How Do You Deal With Long Hours At Work?

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Most jobs require occasional overtime or after-hours work, but in some jobs and/or careers, long hours are the norm rather than the exception. If you’re working a job that regularly asks you to work beyond what you would consider a standard workday, how do you handle the workload — not to mention the work/life balance?

Alison Green of Ask A Manager recently asked her readers to weigh in on how to survive 12+ hour days at the office, especially if their jobs require that kind of time commitment for weeks and/or months.

Responses included “ask yourself if you’re sure these long hours will lead to better things,” “determine what trade-offs you’re willing to live with,” and “don’t tell yourself you’ll have a better work/life balance later on; figure out how to get that balance now.”

In other words, it might be time to find a different job.

There are exceptions, of course. If you’re in a field where long hours are a component of “paying your dues,” it can be worth it to hang in there and work your way up — if “up” is a place you actually want to go. Likewise, if you’re in an industry known for its long hours but you love your job and don’t want to change careers, it’s time for you to figure out how to build a life around your work.

In terms of practical advice, the Ask A Manager commenters suggested outsourcing household chores, prioritising exercise, taking every break you’re entitled to take (no eating lunch at your desk!), and — if you’re in a career where long hours are the norm and you want to stay in that career long-term — finding a friend group with similar work hours and priorities.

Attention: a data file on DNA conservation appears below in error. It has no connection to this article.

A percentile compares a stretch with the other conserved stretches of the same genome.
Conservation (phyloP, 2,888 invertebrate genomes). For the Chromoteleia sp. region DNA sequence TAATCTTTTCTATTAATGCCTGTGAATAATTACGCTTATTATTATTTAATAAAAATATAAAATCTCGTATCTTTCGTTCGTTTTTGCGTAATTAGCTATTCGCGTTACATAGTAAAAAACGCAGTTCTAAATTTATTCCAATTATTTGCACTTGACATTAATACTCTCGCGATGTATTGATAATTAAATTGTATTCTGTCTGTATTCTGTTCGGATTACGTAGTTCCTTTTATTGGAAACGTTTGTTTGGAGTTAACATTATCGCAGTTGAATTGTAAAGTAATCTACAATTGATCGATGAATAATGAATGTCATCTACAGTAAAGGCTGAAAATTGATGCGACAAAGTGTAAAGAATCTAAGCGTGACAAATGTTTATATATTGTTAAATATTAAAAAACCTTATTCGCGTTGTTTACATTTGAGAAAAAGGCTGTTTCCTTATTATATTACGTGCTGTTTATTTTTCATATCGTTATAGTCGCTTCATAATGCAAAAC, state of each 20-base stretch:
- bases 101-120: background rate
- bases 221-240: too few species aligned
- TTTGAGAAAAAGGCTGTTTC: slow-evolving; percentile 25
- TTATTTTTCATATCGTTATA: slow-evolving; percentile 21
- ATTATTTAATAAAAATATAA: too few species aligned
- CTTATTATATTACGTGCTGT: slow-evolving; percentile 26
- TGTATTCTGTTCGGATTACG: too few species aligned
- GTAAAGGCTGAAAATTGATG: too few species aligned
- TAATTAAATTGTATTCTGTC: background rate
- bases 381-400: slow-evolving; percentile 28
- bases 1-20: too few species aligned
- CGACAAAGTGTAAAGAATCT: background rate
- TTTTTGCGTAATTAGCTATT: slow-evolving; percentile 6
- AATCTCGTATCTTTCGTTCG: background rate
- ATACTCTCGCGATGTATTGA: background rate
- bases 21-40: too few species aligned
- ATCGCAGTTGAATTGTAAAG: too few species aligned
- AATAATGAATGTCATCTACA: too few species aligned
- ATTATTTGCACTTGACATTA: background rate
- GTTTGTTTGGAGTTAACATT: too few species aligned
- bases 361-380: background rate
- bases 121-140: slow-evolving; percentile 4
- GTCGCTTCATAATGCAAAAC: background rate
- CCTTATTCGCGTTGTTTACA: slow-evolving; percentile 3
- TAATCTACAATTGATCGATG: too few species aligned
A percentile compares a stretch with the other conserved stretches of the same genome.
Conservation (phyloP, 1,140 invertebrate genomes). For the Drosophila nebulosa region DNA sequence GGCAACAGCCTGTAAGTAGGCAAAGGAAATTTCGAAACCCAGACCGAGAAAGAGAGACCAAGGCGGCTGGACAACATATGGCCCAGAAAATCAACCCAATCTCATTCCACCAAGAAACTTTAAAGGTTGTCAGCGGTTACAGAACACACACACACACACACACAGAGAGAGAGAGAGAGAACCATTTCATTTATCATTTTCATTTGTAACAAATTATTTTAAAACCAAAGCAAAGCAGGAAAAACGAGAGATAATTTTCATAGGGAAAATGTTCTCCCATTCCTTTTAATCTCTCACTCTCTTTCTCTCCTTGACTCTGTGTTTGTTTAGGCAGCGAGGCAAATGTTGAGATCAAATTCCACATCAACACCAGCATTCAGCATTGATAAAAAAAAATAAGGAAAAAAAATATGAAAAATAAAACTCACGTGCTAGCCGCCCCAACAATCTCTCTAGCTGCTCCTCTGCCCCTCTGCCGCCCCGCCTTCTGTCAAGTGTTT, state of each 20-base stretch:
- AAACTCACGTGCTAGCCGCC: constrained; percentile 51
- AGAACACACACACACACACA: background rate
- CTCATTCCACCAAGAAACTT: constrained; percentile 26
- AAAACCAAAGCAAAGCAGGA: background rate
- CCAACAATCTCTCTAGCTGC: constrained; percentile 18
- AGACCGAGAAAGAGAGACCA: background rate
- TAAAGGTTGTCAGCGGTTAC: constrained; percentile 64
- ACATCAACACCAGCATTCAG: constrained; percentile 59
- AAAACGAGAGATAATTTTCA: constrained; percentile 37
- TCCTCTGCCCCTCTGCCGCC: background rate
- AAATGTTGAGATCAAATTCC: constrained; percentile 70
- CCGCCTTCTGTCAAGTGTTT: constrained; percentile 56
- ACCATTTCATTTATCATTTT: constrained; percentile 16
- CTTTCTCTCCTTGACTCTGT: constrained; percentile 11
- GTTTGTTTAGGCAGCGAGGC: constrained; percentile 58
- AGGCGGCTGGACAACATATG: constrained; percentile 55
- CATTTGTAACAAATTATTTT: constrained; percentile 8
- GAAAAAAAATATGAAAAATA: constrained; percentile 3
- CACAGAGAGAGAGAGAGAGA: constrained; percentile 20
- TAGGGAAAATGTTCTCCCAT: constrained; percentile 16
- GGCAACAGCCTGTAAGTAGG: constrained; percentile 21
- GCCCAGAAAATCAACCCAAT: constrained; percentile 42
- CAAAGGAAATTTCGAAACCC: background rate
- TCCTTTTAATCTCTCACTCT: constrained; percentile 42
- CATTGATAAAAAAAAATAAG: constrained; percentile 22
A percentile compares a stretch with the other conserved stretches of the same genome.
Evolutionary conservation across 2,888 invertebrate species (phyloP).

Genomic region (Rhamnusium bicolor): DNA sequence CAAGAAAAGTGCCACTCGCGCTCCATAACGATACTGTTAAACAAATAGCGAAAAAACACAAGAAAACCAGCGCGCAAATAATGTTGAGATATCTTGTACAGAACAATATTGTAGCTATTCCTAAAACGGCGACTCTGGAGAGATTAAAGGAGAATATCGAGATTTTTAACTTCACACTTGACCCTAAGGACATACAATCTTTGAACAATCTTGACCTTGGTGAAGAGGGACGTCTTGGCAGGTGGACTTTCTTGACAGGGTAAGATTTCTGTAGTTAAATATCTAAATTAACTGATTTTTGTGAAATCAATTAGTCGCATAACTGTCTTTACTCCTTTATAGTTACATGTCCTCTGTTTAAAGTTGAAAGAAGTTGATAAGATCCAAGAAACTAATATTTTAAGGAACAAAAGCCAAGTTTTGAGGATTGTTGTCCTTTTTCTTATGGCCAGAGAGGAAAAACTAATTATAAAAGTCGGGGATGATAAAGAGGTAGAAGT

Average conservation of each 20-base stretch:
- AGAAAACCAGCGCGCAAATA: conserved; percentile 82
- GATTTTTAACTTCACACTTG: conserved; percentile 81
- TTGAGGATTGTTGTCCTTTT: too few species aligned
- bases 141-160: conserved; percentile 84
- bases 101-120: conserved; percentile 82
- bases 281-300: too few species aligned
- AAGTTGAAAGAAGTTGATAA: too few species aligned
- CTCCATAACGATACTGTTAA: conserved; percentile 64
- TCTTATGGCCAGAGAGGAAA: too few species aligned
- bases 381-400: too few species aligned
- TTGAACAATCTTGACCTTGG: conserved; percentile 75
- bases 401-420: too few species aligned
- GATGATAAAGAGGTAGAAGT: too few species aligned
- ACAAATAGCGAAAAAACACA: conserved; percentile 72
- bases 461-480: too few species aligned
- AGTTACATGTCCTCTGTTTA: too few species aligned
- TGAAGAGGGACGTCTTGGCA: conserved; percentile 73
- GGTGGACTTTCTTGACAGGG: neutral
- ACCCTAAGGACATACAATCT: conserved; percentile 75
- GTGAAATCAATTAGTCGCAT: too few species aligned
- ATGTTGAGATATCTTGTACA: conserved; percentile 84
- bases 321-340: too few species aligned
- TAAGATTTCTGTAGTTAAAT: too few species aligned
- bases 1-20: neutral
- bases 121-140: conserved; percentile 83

Think of it like making new friends as a parent; you can keep your old friends, of course, but those friendships might shift due to your new responsibilities and interests, not to mention the increased demands on your time. You’ll benefit from friends and peers who uniquely understand what you’re going through, so seek them out.

What about you? How do you deal with long hours at work? What advice would you offer someone who might be starting a new job that regularly includes 60-80 hour weeks? When should you quit a job (and/or career) that requires long hours, and when should you hang in there?


Comments

    12 hours is the standard shift in my job, but it's frequently extended to 13 or more. Emergency services don't get the option of not doing overtime or long shifts.

    Do you want the real answer? Alcohol, drugs and pushing yourself past exhaustion ignoring that you'll eventually burn out.

    Need proof? Have an honest conversation with someone working these conditions. If they aren't abusing drugs or alcohol, they sure as hell work with someone who does.

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